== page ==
According to Mitch Horowitz, author of the critically acclaimed Occult America,the origins of the device known today as the Ouija Board can be traced back to the late 19th Century — although not reliably further back than that. Horowitz cites a March 28, 1886 article appearing in the Sunday supplement of the New York Daily Tribune entitled “A Mysterious Talking Board and Table over Which Northern Ohio is Agitated.” The article included an illustration and description of an early talking board very similar to today’s version.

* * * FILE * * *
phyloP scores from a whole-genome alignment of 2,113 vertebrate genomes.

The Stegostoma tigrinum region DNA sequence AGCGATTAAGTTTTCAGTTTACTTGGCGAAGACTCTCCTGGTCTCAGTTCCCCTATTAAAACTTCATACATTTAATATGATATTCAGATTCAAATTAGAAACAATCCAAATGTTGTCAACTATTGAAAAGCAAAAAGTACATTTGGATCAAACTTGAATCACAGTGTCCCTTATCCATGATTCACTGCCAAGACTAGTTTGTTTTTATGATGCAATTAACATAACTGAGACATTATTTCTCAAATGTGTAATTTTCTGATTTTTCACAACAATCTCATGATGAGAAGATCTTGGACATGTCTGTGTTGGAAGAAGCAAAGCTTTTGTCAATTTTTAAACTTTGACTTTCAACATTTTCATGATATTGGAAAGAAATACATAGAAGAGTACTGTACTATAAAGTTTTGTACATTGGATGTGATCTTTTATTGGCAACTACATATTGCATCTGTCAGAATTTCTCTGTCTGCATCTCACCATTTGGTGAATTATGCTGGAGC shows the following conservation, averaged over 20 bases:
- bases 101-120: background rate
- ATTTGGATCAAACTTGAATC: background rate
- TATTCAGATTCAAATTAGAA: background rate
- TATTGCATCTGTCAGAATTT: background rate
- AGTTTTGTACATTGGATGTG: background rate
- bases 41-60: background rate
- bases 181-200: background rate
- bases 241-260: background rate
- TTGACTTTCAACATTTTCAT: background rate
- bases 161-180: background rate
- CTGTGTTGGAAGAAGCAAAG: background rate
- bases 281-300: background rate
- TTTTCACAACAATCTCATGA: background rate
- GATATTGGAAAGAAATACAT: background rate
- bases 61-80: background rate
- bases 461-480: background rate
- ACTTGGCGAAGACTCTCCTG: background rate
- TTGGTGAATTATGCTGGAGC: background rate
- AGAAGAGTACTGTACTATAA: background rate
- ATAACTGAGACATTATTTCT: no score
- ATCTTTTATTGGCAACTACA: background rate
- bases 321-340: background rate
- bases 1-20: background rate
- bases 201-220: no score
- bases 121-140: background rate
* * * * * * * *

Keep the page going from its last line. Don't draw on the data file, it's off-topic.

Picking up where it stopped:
On March 31, 1848 — a watershed date in American séance history — Kate and Margaret, just 12 and 15 years old, conducted the first American séance.
Professor Black Herman died on April 17, 1934, while on tour in Louisville, Kentucky. In an obituary, The New York Age, a leading African American newspaper, described him as one of Harlem’s most colorful characters — a magician, seer, herb specialist and fortune teller; a man who, among his followers, “had risen to the standing of god whom they expect to rise out of his grave.”
Six years after the appearance of that article a patent for a “Ouija or Egyptian luck-board” was filed by Baltimore attorney Elijah H. Bond, who in turn assigned the rights to Charles W. Kennard and William H.A. Maupin. This early talking board (the patent was filed on May 28, 1898) was the first with the Ouija name.